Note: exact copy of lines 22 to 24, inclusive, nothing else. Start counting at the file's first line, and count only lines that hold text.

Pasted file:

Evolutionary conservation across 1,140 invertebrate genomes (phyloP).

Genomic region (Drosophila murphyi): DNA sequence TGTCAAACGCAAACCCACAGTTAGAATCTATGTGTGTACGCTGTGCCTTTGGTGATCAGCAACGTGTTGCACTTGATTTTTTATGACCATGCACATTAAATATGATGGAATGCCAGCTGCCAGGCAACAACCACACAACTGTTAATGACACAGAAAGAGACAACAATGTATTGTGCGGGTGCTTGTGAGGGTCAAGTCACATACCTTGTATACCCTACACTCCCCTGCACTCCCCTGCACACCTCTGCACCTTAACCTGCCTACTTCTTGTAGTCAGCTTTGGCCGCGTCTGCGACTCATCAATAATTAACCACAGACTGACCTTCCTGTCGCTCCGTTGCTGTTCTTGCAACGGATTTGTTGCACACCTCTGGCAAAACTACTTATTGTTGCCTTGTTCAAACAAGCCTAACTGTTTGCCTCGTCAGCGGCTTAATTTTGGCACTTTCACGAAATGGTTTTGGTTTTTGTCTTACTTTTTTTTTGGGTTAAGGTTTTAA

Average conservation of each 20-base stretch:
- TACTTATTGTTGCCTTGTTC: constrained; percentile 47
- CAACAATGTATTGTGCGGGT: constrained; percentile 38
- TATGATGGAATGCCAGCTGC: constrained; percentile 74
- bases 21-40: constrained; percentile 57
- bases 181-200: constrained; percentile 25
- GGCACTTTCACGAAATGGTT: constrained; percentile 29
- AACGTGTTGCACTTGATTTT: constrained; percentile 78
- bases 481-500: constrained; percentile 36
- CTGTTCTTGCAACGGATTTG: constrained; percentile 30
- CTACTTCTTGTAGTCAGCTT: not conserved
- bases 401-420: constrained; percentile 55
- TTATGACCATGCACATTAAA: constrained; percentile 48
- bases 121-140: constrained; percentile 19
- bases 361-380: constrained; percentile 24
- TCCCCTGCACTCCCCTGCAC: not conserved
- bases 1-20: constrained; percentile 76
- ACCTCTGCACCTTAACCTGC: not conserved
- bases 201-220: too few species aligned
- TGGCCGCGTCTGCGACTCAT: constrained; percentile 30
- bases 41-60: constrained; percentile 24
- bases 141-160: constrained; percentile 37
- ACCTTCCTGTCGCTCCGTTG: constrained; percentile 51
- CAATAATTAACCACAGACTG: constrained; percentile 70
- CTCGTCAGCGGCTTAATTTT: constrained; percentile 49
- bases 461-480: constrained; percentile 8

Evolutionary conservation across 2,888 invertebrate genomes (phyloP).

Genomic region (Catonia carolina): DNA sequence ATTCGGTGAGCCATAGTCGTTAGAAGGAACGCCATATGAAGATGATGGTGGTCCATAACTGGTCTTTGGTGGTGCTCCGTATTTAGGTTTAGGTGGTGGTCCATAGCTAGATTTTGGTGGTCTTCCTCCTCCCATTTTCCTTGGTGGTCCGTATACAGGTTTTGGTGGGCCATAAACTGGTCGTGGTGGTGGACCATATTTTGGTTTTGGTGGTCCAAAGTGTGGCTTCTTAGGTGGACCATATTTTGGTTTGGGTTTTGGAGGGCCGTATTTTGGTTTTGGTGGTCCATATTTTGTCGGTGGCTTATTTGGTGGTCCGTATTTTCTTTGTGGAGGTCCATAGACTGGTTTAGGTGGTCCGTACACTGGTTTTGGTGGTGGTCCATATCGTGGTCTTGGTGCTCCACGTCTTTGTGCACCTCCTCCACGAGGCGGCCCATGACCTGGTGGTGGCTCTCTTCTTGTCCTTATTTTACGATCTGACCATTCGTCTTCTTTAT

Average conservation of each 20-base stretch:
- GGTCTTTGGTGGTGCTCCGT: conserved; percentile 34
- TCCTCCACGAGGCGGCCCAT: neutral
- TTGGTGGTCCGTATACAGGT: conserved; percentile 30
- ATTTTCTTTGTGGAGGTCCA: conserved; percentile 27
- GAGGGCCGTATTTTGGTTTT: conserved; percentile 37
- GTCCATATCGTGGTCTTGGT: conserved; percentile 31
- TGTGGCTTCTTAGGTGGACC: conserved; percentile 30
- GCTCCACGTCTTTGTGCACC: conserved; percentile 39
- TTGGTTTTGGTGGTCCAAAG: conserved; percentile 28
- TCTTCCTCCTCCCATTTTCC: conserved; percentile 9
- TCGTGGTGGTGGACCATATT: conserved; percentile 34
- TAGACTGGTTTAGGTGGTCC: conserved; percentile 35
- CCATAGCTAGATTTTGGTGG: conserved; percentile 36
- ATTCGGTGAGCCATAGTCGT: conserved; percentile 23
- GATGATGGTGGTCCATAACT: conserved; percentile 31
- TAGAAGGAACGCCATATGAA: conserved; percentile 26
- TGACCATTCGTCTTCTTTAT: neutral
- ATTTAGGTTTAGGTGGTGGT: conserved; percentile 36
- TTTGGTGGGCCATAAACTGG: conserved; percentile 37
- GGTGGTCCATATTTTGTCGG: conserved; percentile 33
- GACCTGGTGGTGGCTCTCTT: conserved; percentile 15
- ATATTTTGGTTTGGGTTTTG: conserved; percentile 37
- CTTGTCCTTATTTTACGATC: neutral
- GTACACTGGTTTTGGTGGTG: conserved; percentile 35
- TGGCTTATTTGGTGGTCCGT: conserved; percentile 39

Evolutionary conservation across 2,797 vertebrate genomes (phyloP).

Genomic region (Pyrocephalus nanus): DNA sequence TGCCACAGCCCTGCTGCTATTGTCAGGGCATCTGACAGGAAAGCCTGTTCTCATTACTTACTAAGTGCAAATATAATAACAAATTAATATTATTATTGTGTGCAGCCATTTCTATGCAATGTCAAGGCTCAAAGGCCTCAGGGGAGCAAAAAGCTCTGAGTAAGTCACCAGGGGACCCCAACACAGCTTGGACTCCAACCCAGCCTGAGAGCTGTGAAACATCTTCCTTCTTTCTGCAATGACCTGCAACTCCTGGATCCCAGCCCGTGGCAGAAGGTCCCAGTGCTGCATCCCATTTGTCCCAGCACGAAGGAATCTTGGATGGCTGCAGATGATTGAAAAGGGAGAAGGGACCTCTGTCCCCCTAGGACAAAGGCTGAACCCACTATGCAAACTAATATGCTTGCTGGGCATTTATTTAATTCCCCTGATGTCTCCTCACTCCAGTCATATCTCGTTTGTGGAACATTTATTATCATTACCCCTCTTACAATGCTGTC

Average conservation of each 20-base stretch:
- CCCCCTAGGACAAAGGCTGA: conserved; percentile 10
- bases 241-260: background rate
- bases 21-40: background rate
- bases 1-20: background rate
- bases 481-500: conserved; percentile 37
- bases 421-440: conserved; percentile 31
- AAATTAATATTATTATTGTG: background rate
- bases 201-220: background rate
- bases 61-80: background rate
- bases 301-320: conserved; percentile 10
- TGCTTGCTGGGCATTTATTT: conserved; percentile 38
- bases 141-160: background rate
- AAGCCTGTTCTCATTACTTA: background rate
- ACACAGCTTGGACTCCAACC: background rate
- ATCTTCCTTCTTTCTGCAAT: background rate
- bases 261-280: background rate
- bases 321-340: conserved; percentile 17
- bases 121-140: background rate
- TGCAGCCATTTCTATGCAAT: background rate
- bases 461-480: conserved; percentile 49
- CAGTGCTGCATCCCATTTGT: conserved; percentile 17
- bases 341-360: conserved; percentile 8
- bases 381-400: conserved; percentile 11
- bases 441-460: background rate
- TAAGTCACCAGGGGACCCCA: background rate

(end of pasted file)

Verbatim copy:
- TGGCCGCGTCTGCGACTCAT: constrained; percentile 30
- bases 41-60: constrained; percentile 24
- bases 141-160: constrained; percentile 37